Why Ironman? I watched one of the first televised Ironmans. I was somewhere between eight and 10, and I remember being fascinated by the idea of pushing your body to the limit. I’d always wanted to run a marathon, which I accomplished in 1997. It took me six months to train for it, and that’s only one leg of a full Ironman. Shortly after that I formed my business, and I have children, too. But my youngest just went to college. So as part of a “get through empty nest” kind of thing, I decided to do the half Ironman in Augusta, Ga., this past September.
What inspires you? In triathlons, they write your age on your body. At first you’re like, “Are you kidding me?” But let me tell you how inspiring it is when somebody who’s 65 passes you.
How do you make the time? I’m lucky, because as the president and owner, I can make adaptations to my schedule. However, I don’t have a whole lot of wasted time. I watch very little TV now, and towards the end of the training, you do have to cut into your sleep. Nicole and Nick Clark, who own Fitness Together in Lakewood Ranch, broke down the half Ironman training day by day up to the day of the race. You log on every day or you get your workout sent to your BlackBerry.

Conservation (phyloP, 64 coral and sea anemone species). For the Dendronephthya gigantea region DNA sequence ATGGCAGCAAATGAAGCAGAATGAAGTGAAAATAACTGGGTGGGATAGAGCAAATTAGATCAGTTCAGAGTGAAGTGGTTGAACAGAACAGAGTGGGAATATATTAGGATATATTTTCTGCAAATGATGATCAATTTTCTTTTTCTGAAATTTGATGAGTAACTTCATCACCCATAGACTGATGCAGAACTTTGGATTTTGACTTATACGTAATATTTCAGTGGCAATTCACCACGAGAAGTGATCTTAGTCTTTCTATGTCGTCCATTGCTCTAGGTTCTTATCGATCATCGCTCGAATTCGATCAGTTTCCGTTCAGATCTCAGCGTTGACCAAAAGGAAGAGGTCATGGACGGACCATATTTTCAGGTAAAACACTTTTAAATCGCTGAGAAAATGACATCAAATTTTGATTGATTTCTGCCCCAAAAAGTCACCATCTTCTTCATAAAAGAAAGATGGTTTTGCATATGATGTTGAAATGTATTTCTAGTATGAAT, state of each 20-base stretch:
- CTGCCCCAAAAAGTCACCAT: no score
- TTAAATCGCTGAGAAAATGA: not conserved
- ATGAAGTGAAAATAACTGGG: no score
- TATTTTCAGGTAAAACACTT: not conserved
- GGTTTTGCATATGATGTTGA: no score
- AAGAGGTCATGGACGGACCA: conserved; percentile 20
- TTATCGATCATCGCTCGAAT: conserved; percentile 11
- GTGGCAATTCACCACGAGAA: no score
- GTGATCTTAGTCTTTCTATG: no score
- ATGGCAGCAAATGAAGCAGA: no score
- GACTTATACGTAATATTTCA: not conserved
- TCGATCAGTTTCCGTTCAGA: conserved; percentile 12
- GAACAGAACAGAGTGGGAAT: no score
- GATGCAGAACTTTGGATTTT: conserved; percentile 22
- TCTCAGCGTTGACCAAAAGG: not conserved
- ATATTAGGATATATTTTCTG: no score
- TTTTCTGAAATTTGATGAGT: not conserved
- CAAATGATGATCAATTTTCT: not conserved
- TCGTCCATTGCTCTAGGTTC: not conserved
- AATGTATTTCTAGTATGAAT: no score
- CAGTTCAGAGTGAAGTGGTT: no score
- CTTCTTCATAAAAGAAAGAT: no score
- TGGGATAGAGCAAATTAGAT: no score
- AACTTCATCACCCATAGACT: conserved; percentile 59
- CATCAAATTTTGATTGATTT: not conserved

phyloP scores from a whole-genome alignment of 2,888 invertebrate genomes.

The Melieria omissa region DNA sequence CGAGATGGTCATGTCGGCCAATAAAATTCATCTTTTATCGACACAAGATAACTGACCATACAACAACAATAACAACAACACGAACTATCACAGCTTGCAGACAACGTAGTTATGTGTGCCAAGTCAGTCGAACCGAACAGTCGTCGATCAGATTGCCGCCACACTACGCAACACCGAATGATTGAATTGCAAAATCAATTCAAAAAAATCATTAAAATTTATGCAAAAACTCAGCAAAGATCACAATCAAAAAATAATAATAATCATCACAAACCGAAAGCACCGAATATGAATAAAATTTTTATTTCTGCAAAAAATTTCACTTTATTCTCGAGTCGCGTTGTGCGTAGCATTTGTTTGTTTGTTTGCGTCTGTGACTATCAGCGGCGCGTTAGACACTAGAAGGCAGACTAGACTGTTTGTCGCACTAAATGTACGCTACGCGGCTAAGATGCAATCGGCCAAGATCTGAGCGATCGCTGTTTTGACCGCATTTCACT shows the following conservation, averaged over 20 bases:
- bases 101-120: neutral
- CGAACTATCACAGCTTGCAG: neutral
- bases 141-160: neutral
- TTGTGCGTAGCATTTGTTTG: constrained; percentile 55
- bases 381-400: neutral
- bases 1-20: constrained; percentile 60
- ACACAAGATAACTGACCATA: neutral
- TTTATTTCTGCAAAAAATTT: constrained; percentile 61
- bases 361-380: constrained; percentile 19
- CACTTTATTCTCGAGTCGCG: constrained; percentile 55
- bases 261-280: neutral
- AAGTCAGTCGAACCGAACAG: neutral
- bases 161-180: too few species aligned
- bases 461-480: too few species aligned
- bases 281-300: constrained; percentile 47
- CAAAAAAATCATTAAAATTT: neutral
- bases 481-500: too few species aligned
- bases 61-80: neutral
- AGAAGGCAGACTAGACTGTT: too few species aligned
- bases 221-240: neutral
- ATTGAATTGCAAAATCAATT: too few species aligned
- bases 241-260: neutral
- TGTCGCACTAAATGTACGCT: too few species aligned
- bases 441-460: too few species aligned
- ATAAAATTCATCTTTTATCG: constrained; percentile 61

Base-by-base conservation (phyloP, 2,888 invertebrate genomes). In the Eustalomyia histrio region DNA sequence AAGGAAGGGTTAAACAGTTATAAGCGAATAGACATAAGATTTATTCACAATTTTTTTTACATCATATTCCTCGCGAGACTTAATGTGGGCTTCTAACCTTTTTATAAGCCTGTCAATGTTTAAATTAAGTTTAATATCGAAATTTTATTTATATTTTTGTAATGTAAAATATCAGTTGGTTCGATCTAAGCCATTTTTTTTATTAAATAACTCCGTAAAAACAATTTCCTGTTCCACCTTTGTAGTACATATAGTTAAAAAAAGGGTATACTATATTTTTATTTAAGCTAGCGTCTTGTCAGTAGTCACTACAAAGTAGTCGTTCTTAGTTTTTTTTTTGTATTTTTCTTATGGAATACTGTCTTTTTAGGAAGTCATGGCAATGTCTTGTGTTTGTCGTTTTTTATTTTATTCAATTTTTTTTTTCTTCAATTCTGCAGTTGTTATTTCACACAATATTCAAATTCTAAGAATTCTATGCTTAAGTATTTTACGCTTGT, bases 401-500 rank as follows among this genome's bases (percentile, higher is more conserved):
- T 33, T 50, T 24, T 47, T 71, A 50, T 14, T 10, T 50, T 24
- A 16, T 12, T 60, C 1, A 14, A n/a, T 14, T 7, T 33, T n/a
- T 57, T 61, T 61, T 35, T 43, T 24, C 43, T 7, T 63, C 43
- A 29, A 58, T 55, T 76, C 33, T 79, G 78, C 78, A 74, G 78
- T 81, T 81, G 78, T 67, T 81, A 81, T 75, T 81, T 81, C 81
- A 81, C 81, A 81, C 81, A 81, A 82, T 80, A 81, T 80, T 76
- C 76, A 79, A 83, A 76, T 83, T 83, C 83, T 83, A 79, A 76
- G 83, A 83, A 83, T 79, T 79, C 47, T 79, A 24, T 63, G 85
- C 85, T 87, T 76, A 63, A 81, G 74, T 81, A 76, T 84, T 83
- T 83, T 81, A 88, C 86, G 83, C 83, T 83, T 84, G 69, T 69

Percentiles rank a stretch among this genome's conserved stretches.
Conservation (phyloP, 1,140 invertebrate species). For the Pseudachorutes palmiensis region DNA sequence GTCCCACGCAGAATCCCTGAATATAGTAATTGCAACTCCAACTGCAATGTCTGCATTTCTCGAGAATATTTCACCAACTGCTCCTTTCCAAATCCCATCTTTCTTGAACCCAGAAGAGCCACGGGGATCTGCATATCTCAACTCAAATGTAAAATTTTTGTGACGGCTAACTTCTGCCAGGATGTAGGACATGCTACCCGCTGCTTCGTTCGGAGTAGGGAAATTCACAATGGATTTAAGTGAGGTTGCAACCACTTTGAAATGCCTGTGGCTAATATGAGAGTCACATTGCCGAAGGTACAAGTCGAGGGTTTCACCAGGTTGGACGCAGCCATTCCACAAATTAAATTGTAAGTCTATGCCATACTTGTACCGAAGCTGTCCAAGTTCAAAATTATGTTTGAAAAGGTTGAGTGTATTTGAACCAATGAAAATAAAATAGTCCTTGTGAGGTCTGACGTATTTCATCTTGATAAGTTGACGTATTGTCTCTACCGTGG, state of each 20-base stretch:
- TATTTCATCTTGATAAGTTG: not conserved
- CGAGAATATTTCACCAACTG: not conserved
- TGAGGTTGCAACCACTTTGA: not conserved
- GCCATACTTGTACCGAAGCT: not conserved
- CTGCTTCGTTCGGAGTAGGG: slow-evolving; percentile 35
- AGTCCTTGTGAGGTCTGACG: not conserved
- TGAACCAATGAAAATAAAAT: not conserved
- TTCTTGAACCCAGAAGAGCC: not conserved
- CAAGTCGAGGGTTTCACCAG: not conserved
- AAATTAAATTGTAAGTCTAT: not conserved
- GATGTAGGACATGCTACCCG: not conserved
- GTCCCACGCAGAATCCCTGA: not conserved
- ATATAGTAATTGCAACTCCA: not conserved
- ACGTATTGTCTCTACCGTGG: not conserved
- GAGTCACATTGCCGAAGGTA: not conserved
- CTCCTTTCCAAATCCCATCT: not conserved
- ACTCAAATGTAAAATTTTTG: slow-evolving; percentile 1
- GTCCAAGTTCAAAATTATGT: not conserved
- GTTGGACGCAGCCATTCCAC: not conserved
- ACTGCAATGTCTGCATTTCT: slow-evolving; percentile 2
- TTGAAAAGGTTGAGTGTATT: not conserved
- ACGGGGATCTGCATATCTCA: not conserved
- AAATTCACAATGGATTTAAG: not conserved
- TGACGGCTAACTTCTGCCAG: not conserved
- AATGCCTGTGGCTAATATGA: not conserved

Next? Yesterday I signed up for my first full Ironman next year in Arizona. If I were the type of person to have a bucket list, this would be on it.
New challenges? Each triathlon I’ve done, I was first out of the water in my age group. When we’re first seeing the swim course [at the start of a race], it’s dark, the sun isn’t quite up. A lot of people are thinking they’ll just follow someone. I’m thinking, “Holy crap, I have to know exactly where to go, which buoy to turn at.” It’s become a new pressure.